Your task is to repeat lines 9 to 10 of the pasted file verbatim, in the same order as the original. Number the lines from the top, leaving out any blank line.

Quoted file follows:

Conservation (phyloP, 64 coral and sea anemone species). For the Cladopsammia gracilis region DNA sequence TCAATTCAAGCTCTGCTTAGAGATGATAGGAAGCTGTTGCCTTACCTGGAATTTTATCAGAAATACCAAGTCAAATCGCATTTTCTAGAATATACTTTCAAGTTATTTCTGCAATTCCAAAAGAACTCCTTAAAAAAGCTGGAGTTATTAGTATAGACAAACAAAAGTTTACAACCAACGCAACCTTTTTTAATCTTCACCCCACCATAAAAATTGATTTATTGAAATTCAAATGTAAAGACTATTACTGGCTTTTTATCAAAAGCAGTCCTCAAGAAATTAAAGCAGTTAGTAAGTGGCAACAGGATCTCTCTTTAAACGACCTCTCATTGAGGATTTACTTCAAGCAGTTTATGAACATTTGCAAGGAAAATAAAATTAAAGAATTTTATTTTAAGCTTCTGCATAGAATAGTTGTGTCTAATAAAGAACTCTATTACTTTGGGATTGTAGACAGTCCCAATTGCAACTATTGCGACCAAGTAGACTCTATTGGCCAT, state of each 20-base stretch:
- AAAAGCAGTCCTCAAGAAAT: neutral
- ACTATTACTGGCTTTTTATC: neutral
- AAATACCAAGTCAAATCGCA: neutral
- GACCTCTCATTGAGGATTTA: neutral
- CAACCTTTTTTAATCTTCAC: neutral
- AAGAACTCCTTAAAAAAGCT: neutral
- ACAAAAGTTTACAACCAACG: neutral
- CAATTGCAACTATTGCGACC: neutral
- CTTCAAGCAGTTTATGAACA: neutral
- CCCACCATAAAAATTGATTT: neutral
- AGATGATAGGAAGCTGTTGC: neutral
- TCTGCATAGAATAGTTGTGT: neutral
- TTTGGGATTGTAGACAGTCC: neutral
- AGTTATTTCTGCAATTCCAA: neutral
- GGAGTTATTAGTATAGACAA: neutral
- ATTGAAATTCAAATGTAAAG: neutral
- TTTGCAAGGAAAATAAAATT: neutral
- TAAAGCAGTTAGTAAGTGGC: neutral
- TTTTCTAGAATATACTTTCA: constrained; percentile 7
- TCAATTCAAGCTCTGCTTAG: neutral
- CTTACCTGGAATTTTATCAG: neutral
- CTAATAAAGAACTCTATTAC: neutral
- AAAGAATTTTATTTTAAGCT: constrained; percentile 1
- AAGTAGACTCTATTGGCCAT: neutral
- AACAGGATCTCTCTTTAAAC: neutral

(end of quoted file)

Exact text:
- CAATTGCAACTATTGCGACC: neutral
- CTTCAAGCAGTTTATGAACA: neutral